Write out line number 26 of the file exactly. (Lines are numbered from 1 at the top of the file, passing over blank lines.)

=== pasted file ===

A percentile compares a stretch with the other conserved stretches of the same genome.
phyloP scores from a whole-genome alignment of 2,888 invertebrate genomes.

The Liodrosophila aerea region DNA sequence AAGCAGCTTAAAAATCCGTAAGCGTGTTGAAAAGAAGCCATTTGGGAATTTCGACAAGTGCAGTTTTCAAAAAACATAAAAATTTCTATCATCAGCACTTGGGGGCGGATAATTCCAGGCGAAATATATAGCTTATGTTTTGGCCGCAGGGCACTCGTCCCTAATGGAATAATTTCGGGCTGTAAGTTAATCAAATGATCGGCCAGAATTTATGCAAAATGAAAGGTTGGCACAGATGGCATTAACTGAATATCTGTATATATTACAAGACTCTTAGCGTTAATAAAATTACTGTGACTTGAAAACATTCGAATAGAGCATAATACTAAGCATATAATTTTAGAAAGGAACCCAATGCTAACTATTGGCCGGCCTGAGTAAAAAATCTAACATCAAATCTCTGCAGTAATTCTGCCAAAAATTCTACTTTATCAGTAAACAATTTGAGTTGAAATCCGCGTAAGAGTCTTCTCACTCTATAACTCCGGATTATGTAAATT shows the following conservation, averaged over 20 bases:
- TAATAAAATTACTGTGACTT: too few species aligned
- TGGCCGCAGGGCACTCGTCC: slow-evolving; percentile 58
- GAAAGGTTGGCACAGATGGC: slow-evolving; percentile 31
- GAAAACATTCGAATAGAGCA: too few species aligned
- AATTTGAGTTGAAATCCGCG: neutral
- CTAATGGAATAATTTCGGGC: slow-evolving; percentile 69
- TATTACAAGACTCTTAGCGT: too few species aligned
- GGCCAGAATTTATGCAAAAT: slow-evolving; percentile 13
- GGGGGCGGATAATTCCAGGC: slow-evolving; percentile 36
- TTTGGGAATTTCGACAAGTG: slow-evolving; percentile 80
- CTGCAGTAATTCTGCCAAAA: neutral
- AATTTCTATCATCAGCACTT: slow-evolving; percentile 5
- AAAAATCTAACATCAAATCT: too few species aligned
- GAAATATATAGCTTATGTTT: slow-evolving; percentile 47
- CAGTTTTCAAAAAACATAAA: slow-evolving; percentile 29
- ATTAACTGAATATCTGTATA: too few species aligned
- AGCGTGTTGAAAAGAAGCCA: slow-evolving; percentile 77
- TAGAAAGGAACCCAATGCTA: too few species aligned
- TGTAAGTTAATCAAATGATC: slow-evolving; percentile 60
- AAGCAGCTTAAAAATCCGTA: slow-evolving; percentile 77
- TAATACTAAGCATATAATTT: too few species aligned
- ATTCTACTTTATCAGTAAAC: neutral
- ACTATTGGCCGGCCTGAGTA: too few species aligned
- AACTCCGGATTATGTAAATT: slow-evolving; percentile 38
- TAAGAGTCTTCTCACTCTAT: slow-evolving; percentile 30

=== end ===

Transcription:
- ACTATTGGCCGGCCTGAGTA: too few species aligned